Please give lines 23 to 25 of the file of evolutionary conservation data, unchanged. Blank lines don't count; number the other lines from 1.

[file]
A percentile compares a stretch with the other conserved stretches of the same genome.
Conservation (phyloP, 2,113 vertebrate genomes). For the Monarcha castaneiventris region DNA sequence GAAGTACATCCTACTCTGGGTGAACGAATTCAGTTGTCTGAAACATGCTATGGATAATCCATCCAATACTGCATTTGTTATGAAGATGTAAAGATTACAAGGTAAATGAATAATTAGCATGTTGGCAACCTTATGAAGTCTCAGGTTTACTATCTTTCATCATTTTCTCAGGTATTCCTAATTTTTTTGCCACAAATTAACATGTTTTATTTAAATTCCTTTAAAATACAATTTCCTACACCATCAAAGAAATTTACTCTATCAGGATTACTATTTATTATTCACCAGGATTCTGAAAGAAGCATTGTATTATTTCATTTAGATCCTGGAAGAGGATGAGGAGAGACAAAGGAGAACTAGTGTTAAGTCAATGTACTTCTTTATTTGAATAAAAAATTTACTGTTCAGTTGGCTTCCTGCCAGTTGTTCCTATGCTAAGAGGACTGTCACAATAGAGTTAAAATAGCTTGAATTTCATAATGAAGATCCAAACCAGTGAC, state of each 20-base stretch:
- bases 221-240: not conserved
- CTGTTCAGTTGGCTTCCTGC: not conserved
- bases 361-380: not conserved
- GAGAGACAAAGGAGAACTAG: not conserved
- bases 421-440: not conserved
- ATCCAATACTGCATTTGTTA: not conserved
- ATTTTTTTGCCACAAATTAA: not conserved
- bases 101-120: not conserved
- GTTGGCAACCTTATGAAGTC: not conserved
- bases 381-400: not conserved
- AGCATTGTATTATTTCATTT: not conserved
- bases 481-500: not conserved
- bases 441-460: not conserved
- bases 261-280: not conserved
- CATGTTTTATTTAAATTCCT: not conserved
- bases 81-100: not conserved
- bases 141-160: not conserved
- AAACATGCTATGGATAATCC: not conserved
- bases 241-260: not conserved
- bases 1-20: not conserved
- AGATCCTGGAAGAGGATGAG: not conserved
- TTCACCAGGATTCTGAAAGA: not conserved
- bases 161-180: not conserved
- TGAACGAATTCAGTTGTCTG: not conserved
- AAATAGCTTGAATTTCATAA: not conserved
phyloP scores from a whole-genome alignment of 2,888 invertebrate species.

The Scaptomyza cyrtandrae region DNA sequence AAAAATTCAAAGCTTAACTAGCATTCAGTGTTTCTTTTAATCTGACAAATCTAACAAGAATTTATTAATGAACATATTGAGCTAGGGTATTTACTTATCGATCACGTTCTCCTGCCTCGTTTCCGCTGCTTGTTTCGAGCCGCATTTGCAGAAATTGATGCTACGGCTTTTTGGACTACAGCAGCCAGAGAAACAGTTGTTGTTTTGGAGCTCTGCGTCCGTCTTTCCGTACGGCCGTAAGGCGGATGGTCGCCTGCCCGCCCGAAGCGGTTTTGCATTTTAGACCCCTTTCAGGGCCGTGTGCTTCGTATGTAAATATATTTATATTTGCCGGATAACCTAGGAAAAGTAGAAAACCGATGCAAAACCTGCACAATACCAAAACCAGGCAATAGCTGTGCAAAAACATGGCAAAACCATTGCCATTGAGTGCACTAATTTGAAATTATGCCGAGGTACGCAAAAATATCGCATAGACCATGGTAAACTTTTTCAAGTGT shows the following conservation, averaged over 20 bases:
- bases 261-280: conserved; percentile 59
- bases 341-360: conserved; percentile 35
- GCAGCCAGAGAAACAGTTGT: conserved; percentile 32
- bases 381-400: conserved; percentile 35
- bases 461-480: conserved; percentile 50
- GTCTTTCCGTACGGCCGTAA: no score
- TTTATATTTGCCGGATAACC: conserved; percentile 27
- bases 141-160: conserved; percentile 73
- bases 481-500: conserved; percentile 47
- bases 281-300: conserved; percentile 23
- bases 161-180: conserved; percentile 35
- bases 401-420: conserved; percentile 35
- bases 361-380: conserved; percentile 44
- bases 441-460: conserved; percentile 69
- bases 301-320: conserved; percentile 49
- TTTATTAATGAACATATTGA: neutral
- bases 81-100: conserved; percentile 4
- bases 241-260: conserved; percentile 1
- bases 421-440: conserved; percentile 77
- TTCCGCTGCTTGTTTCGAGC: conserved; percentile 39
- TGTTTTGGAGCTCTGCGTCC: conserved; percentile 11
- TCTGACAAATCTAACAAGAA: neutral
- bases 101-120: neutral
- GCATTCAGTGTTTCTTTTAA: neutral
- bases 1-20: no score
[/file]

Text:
- AGATCCTGGAAGAGGATGAG: not conserved
- TTCACCAGGATTCTGAAAGA: not conserved
- bases 161-180: not conserved